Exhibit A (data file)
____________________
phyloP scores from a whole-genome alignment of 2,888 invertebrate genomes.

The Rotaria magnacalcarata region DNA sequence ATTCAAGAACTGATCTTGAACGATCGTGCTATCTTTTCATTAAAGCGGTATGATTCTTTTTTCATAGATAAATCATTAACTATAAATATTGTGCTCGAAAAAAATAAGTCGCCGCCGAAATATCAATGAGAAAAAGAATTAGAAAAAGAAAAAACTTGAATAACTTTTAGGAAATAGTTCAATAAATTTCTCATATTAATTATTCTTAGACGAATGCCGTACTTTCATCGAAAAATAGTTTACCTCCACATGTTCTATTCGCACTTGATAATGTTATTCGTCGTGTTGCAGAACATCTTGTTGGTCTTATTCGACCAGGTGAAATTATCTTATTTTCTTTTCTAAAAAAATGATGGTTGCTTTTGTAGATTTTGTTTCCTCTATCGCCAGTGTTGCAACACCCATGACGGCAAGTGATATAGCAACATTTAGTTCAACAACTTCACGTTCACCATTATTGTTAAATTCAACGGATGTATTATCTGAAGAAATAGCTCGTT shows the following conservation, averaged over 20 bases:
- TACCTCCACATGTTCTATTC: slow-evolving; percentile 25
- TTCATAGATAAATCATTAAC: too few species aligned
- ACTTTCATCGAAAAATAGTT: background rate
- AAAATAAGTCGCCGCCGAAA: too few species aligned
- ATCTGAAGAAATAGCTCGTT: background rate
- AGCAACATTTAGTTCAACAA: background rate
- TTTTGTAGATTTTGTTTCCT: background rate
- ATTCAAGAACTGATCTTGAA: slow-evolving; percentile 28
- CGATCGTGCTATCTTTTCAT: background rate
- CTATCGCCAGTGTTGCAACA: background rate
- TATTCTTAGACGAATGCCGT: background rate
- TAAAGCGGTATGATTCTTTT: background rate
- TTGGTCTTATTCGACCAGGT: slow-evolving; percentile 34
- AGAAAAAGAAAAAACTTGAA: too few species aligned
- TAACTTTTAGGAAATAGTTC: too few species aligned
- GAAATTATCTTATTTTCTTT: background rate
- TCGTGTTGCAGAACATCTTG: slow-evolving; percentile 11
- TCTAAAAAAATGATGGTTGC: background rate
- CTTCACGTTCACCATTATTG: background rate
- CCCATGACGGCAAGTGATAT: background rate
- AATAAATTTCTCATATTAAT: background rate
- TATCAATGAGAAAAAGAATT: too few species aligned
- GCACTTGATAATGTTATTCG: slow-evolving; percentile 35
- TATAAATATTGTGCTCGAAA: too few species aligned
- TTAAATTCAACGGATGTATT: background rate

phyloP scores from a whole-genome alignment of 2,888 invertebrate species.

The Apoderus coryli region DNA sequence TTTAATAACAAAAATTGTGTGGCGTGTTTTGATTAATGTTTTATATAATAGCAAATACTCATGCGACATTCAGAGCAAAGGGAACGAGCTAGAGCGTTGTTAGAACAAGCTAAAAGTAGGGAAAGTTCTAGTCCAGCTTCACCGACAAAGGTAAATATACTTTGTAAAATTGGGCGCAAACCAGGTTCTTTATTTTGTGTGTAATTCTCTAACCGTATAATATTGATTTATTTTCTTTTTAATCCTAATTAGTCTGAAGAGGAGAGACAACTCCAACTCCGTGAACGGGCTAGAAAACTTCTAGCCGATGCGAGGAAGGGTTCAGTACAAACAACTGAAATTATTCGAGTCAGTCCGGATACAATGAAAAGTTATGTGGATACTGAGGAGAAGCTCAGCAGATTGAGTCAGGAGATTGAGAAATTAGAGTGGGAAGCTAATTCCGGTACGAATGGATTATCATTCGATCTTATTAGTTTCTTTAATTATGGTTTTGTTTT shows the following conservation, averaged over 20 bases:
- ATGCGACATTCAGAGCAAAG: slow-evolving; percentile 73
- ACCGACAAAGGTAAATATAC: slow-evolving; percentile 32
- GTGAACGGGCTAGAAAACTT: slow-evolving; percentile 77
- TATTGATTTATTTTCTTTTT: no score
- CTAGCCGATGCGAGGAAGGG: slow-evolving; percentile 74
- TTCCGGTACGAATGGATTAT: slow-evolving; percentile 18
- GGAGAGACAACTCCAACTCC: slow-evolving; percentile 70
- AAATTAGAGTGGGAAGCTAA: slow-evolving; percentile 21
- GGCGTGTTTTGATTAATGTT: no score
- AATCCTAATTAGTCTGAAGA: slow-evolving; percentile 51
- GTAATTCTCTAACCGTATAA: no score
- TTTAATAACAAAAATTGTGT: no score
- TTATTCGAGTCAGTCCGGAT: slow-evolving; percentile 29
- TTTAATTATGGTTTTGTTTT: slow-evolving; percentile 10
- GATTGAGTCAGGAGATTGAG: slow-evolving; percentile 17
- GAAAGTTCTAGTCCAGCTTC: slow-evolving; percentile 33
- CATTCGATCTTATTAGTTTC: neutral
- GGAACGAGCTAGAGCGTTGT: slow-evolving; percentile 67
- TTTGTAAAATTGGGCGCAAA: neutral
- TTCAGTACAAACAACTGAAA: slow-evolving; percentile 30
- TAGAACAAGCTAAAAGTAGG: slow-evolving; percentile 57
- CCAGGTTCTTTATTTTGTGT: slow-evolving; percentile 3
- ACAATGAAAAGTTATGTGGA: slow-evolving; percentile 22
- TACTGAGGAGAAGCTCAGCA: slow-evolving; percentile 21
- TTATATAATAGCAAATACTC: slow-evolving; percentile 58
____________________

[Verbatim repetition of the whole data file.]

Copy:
phyloP scores from a whole-genome alignment of 2,888 invertebrate genomes.

The Rotaria magnacalcarata region DNA sequence ATTCAAGAACTGATCTTGAACGATCGTGCTATCTTTTCATTAAAGCGGTATGATTCTTTTTTCATAGATAAATCATTAACTATAAATATTGTGCTCGAAAAAAATAAGTCGCCGCCGAAATATCAATGAGAAAAAGAATTAGAAAAAGAAAAAACTTGAATAACTTTTAGGAAATAGTTCAATAAATTTCTCATATTAATTATTCTTAGACGAATGCCGTACTTTCATCGAAAAATAGTTTACCTCCACATGTTCTATTCGCACTTGATAATGTTATTCGTCGTGTTGCAGAACATCTTGTTGGTCTTATTCGACCAGGTGAAATTATCTTATTTTCTTTTCTAAAAAAATGATGGTTGCTTTTGTAGATTTTGTTTCCTCTATCGCCAGTGTTGCAACACCCATGACGGCAAGTGATATAGCAACATTTAGTTCAACAACTTCACGTTCACCATTATTGTTAAATTCAACGGATGTATTATCTGAAGAAATAGCTCGTT shows the following conservation, averaged over 20 bases:
- TACCTCCACATGTTCTATTC: slow-evolving; percentile 25
- TTCATAGATAAATCATTAAC: too few species aligned
- ACTTTCATCGAAAAATAGTT: background rate
- AAAATAAGTCGCCGCCGAAA: too few species aligned
- ATCTGAAGAAATAGCTCGTT: background rate
- AGCAACATTTAGTTCAACAA: background rate
- TTTTGTAGATTTTGTTTCCT: background rate
- ATTCAAGAACTGATCTTGAA: slow-evolving; percentile 28
- CGATCGTGCTATCTTTTCAT: background rate
- CTATCGCCAGTGTTGCAACA: background rate
- TATTCTTAGACGAATGCCGT: background rate
- TAAAGCGGTATGATTCTTTT: background rate
- TTGGTCTTATTCGACCAGGT: slow-evolving; percentile 34
- AGAAAAAGAAAAAACTTGAA: too few species aligned
- TAACTTTTAGGAAATAGTTC: too few species aligned
- GAAATTATCTTATTTTCTTT: background rate
- TCGTGTTGCAGAACATCTTG: slow-evolving; percentile 11
- TCTAAAAAAATGATGGTTGC: background rate
- CTTCACGTTCACCATTATTG: background rate
- CCCATGACGGCAAGTGATAT: background rate
- AATAAATTTCTCATATTAAT: background rate
- TATCAATGAGAAAAAGAATT: too few species aligned
- GCACTTGATAATGTTATTCG: slow-evolving; percentile 35
- TATAAATATTGTGCTCGAAA: too few species aligned
- TTAAATTCAACGGATGTATT: background rate

phyloP scores from a whole-genome alignment of 2,888 invertebrate species.

The Apoderus coryli region DNA sequence TTTAATAACAAAAATTGTGTGGCGTGTTTTGATTAATGTTTTATATAATAGCAAATACTCATGCGACATTCAGAGCAAAGGGAACGAGCTAGAGCGTTGTTAGAACAAGCTAAAAGTAGGGAAAGTTCTAGTCCAGCTTCACCGACAAAGGTAAATATACTTTGTAAAATTGGGCGCAAACCAGGTTCTTTATTTTGTGTGTAATTCTCTAACCGTATAATATTGATTTATTTTCTTTTTAATCCTAATTAGTCTGAAGAGGAGAGACAACTCCAACTCCGTGAACGGGCTAGAAAACTTCTAGCCGATGCGAGGAAGGGTTCAGTACAAACAACTGAAATTATTCGAGTCAGTCCGGATACAATGAAAAGTTATGTGGATACTGAGGAGAAGCTCAGCAGATTGAGTCAGGAGATTGAGAAATTAGAGTGGGAAGCTAATTCCGGTACGAATGGATTATCATTCGATCTTATTAGTTTCTTTAATTATGGTTTTGTTTT shows the following conservation, averaged over 20 bases:
- ATGCGACATTCAGAGCAAAG: slow-evolving; percentile 73
- ACCGACAAAGGTAAATATAC: slow-evolving; percentile 32
- GTGAACGGGCTAGAAAACTT: slow-evolving; percentile 77
- TATTGATTTATTTTCTTTTT: no score
- CTAGCCGATGCGAGGAAGGG: slow-evolving; percentile 74
- TTCCGGTACGAATGGATTAT: slow-evolving; percentile 18
- GGAGAGACAACTCCAACTCC: slow-evolving; percentile 70
- AAATTAGAGTGGGAAGCTAA: slow-evolving; percentile 21
- GGCGTGTTTTGATTAATGTT: no score
- AATCCTAATTAGTCTGAAGA: slow-evolving; percentile 51
- GTAATTCTCTAACCGTATAA: no score
- TTTAATAACAAAAATTGTGT: no score
- TTATTCGAGTCAGTCCGGAT: slow-evolving; percentile 29
- TTTAATTATGGTTTTGTTTT: slow-evolving; percentile 10
- GATTGAGTCAGGAGATTGAG: slow-evolving; percentile 17
- GAAAGTTCTAGTCCAGCTTC: slow-evolving; percentile 33
- CATTCGATCTTATTAGTTTC: neutral
- GGAACGAGCTAGAGCGTTGT: slow-evolving; percentile 67
- TTTGTAAAATTGGGCGCAAA: neutral
- TTCAGTACAAACAACTGAAA: slow-evolving; percentile 30
- TAGAACAAGCTAAAAGTAGG: slow-evolving; percentile 57
- CCAGGTTCTTTATTTTGTGT: slow-evolving; percentile 3
- ACAATGAAAAGTTATGTGGA: slow-evolving; percentile 22
- TACTGAGGAGAAGCTCAGCA: slow-evolving; percentile 21
- TTATATAATAGCAAATACTC: slow-evolving; percentile 58